On January 10, 1963, the House of Representative and later the Senate began reviewing a document entitled "Communist Goals for Taking Over America." It contained an agenda of 45 separate issues that, in hindsight was quite shocking back then and equally shocking today. Here, in part, are some key points listed in that document.
 
4. Permit free trade between all nations regardless of Communist affiliation and regardless of whether or not items could be used for war.
 
5. Extension of long-term loans to Russia and Soviet satellites.
 
8. Set up East and West Germany as separate states.
 
11. Promote the U.N. as the only hope for mankind.
 
13. Do away with all loyalty oaths.
 
16. Use technical decisions of the courts to weaken basic American institutions by claiming their activities violate civil rights.
 
23. Control art critics and directors of art museums. "Our plan is to promote ugliness, repulsive, meaningless art."
 
24. Eliminate all laws governing obscenity by calling them "censorship" and a violation of free speech and free press.
 
25. Break down cultural standards of morality by promoting pornography and obscenity in books, magazines, motion pictures, radio, and TV.
 
26. Present homosexuality, degeneracy and promiscuity as "normal, natural, healthy."
 
27. Discredit the Bible and emphasize the need for intellectual maturity, which does not need a "religious crutch."
 
28. Eliminate prayer or any phase of religious expression in the schools on the ground that it violates the principle of "separation of church and state."
 
40. Discredit the family as an institution. Encourage promiscuity and easy divorce.
 
44. Internationalize the Panama Canal.
 
You can see the entire list on this web page - http://www.truthtrek.net/politics/takeover.htm
 
Now, I am not saying that the U.S. is under some kind of Communist control, but what I do find frightening, is of the 45 issues listed, nearly all of them have come to pass. Remember this was in January 1963.
 
In 1963 the news media showed women burning their bras as the women's liberation movement took off with the publishing of "The Feminine Mystique" by Betty Friedan. Martin Luther King was jailed in April and civil unrest was being brought to the forefront. On August 28th the media brought us live coverage of the march on Washington and Dr. Kings famous "I had a dream" speech. The Cuban missile crisis found its way in to our homes and our nation was gearing up for conflict.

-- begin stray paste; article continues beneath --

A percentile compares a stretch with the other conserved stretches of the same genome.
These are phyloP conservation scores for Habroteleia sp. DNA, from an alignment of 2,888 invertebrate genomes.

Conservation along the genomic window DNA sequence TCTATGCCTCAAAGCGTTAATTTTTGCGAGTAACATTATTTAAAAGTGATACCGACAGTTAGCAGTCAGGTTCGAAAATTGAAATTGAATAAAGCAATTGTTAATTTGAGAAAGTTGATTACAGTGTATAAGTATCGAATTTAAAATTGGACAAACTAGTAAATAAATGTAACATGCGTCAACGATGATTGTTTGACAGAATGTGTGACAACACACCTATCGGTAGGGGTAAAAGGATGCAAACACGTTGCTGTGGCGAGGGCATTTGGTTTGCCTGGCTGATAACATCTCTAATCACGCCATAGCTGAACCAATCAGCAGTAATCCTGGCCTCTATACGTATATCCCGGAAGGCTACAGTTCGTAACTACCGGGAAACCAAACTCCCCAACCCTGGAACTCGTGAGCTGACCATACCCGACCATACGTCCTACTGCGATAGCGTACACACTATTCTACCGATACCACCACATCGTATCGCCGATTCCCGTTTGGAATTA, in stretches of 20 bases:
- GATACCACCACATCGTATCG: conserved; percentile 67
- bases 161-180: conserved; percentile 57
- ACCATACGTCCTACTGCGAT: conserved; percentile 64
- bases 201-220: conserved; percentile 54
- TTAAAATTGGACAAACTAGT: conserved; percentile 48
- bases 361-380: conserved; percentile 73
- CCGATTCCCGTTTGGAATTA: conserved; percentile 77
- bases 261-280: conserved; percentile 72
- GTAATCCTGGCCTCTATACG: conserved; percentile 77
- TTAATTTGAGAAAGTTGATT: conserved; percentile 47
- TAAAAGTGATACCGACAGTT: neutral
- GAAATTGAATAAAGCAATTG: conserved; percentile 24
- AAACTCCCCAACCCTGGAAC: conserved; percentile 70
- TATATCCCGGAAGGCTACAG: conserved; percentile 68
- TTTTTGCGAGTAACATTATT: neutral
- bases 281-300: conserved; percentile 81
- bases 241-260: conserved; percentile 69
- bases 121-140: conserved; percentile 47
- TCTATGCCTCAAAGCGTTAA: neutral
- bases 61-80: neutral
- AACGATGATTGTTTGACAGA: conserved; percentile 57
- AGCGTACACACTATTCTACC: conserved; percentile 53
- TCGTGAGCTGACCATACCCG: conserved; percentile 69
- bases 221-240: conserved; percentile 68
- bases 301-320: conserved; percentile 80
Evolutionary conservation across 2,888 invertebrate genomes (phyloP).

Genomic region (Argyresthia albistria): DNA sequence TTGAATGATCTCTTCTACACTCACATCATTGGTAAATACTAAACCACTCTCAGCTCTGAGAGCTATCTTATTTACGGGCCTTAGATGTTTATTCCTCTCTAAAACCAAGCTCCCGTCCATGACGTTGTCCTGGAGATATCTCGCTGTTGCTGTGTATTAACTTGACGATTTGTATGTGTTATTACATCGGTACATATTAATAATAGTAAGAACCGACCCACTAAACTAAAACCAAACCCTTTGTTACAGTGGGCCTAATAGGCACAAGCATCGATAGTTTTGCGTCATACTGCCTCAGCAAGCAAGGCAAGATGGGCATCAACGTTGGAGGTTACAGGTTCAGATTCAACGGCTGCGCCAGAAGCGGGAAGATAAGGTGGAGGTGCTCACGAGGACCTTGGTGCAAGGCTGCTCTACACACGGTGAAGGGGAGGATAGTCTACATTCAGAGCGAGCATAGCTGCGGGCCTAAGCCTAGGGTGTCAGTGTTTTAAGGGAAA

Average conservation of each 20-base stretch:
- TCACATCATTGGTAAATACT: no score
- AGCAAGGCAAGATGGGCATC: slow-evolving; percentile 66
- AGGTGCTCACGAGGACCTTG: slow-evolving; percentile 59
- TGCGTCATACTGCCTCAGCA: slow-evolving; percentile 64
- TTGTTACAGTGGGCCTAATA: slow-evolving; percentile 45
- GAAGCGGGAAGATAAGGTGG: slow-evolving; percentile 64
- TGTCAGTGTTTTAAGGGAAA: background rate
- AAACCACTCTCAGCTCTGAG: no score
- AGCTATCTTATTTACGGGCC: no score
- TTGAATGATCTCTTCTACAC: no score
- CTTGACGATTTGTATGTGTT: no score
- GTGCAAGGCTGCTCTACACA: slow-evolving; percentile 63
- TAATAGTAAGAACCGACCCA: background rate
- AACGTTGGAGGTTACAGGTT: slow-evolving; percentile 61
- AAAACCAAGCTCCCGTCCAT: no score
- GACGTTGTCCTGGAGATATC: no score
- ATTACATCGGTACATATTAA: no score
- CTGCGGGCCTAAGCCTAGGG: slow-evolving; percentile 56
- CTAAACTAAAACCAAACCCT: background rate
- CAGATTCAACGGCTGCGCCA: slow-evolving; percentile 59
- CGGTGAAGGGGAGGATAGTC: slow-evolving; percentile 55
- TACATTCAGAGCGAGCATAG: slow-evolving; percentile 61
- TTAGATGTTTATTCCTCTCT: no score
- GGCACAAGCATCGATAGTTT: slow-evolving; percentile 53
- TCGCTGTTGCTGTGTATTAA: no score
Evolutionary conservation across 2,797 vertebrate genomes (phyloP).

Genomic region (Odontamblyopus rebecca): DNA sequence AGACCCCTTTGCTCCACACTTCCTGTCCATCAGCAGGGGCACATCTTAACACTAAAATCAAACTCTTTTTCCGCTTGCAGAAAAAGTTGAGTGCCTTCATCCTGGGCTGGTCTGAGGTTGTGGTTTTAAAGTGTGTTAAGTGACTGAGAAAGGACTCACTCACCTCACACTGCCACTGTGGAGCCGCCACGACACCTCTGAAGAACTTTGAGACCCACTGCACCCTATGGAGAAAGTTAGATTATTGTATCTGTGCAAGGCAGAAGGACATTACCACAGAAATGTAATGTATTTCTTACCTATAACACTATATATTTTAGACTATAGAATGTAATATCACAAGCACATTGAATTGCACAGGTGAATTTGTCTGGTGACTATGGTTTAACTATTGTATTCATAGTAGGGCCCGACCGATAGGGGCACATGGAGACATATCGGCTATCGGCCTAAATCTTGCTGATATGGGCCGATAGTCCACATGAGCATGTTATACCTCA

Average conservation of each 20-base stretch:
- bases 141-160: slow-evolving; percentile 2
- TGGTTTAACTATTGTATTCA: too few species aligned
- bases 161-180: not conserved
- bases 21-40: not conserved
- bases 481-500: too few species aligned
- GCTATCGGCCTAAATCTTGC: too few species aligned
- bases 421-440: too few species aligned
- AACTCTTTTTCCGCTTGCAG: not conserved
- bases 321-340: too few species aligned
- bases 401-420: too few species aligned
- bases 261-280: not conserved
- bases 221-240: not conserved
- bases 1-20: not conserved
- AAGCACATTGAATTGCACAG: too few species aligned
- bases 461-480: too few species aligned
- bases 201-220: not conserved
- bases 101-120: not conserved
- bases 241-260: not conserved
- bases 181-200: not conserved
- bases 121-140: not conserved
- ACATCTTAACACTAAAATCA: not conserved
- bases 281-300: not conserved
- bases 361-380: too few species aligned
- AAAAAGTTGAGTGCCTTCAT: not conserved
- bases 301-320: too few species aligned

By September of 1963 we had lost some very influential people, Pope John XXIII, Robert Frost, and country legend Patsy Cline, to name a few. In the early hours of November 22nd we learned of the quiet passing of C.S. Lewis and hours later we were brought to our knees when President John F. Kennedy was assassinated and our nation mourned.
 
So you see, while long since forgotten, 1963 could very well have been, one of the most important years since our founding fathers provided us with the Constitution of the United States. Which brings me to one final and extremely important decision that was made during this most provocative year.
 
On June 17, 1963 the U.S. Supreme Court concluded that any Bible reciting or prayer, in public schools, was deemed unconstitutional.
 
While American's have endured great prosperity over the past 40 years we have also lost our moral compass and direction. In reviewing the research, data supports 1963 as a focal point, demonstrating a downward slope in our moral and social decline through 2001.
 
Certainly, one would have to agree that all of these events have had a profound impact on the way our current social structure has been changed. Personally, if I had to choose one specific event that has demonstrated the demoralization of our country, it would have to be the decision of the U.S Supreme Court in June of 1963.

4.10.2018

Are We Free to Discuss America’s Real Problems?


Amy Wax
University of Pennsylvania Law School


Amy Wax 

Amy L. Wax is the Robert Mundheim Professor of Law at the University of Pennsylvania Law School, where she has received the Harvey Levin Memorial Award for Teaching Excellence. She has a B.S. from Yale College, an M.D. from Harvard Medical School, and a J.D. from Columbia Law School. She is a former assistant to the United States Solicitor General, and her most recent book is Race, Wrongs, and Remedies: Group Justice in the 21st Century.